Proposition 30 and Proposition 55. In 2012, voters approved The Schools and Local Public Safety Protection Act of 2012 (Proposition 30), which provided temporary increases in personal income tax rates for high-income taxpayers and a temporary increase in the State’s sales tax rate. The sales tax portion of Proposition 30 expired on December 31, 2016. In November 2016, voters approved Proposition 55 (Proposition 55), which extended the personal income tax portion of Proposition 30 until December 31, 2030. The 2022-23 Budget projected the revenue from these additional tax brackets to be $13.8 billion in fiscal year 2020-21, $14.9 billion in fiscal year 2021-22, and $14.3 billion in fiscal year 2022-23.
Health Care Services. Medi-Cal, California’s Medicaid program, is a health care entitlement program for qualified low-income individuals and families who receive public assistance or otherwise lack health care coverage and is one of the State’s largest
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expenditures. Medi-Cal is projected to cover approximately 15.2 million Californians in 2022-23 and 14.4 million in 2023-24—more than one-third of the state’s population.
The 2022-23 Budget proposed to expand Medi-Cal coverage to income eligible adults aged 26 through 49, regardless of immigration status, no sooner than January 1, 2024. Medi-Cal currently covers undocumented persons under the age of 26.
In the May Revision, the Medi-Cal budget includes $135.4 billion ($30.9 billion General Fund) in 2022-23 and $151.2 billion ($37.6 billion General Fund) in 2023-24. The General Fund components represent, respectively, approximately 13.1% of estimated total 2022-23 General Fund expenditures and 16.8% of estimated total 2023-24 General Fund expenditures.
The overall Medi-Cal budget may significantly change over time, including within a single fiscal year, due to its size, financial complexity, federal requirements, and the fact that Medi-Cal operates on a cash, rather than an accrual, basis of accounting, which means that the timing of transactions can significantly disrupt fiscal year budgetary estimates. In addition, the federal administration and leaders in Congress continue to consider and propose numerous changes to health and human services programs. Many of the proposals could have far-reaching impacts on health care in California and significant impacts to Medicaid (Medi-Cal in California).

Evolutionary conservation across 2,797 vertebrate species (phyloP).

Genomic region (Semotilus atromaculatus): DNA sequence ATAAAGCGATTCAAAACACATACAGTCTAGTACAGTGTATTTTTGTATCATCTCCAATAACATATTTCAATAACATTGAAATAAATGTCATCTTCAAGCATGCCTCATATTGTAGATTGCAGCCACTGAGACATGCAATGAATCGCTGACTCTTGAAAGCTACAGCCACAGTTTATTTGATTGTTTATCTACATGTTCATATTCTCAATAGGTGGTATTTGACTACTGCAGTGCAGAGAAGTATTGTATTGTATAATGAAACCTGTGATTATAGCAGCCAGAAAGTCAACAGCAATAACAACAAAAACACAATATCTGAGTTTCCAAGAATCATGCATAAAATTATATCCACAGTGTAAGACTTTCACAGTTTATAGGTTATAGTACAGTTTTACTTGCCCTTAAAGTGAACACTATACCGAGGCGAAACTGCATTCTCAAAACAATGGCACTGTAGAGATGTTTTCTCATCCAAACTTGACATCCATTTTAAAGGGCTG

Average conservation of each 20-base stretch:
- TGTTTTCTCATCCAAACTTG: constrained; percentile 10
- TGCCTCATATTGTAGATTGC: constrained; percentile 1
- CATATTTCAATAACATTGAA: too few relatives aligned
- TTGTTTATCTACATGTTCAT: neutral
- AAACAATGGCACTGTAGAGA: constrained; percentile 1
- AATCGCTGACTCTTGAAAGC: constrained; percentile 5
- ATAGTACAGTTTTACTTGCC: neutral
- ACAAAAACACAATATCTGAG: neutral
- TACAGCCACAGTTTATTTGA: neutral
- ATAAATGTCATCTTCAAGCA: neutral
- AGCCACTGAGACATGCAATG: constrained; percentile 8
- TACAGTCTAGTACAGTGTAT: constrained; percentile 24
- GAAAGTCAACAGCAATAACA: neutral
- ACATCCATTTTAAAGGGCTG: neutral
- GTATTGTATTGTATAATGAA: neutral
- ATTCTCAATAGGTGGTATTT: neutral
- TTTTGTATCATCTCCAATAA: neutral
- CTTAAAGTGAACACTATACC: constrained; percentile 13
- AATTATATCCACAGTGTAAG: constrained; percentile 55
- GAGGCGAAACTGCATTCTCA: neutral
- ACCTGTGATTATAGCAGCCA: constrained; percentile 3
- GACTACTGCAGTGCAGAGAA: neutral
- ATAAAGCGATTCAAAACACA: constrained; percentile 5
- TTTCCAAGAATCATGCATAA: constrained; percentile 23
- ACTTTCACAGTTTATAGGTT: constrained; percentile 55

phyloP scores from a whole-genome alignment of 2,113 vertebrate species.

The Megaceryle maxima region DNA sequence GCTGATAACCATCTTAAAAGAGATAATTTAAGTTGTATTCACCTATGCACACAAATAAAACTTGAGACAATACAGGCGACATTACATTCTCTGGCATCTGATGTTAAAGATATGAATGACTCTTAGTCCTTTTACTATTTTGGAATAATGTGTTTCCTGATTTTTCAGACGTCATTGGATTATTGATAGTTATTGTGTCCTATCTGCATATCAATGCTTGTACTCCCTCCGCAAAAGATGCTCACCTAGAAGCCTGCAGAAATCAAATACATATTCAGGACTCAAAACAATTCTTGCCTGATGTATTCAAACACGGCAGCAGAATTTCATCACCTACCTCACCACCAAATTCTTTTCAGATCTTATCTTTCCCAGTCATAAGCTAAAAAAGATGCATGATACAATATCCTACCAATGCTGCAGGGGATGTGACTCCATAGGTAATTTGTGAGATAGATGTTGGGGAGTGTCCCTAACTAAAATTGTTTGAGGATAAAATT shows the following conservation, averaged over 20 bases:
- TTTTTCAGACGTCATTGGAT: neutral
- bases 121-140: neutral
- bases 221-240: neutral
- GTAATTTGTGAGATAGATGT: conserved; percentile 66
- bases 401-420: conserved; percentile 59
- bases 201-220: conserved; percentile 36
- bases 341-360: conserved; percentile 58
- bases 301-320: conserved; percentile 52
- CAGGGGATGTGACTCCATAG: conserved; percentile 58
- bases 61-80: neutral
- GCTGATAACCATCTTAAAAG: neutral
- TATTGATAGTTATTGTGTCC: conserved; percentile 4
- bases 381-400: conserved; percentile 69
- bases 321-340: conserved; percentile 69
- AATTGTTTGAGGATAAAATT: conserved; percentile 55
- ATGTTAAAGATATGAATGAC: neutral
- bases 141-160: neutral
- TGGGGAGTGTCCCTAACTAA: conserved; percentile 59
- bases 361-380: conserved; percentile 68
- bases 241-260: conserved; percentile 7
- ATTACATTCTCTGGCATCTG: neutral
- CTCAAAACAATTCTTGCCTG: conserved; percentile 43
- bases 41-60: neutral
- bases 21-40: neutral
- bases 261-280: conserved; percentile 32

The net impact of health care costs on the General Fund continues to depend on a variety of factors, including federal legislation or interpretations of existing federal law or regulations, levels of individual and employer participation, changes in insurance premiums, and the approval or enactment of solutions by the State to address health care costs.
Status of State General Fund; the May Revision of the 2023-24 Governor’s Budget
The May Revision projected total general fund beginning balance, revenues and transfers of $233.2 billion for fiscal year 2023-24, authorized expenditures of $224.1 billion for fiscal year 2023-24, and projected that the State will end the 2023-24 fiscal year with total available general fund reserves of $37.2 billion, including $3.8 billion in the SFEU, $22.3 billion in the BSA, $450 million in the Safety Net Reserve Fund and $10.7 billion in the Public School System Stabilization Account. As noted below, he LAO estimates there is roughly two-thirds chance revenues will come in below May Revision estimates.
A summary of the condition of the State’s General Fund, as revised by the May Revision, is set forth below.
General Fund Condition
(Dollars in Millions)1
 
 
May Revision
 
Revised
2022-232
Revised
2023-242
Percent
Change
Prior-year General Fund balance
$55,462
$24,119
(56.6
)%
Revenues and transfers
205,129
209,054
1.9
%
Expenditures
(236,472
)
(224,101
))
(5.2
)%
Ending General Fund Balance
$24,119
$9,072
Encumbrances
(5,272
)
(5,272
)
SFEU balance
$18,847
$3,800
BSA balance
$22,252
$22,252
Safety Net Reserve
$900
$450
Public School System Stabilization
Account
$9,936
$10,684

1
Totals may not add-up due to rounding.
2
From the May Revision.
LAO Overview of the May Revision.
The LAO estimates there is roughly two-thirds chance revenues will come in below May Revision estimates. The LAO recommends adopting a lower revenue estimate, to avoid the need for more budget solutions next year. The LAO also
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recommends eliminating new, discretionary spending proposals in the May Revision and reducing more one-time spending instead of using reserves and special fund loans, as contemplated by the May Revision.
Pending Litigation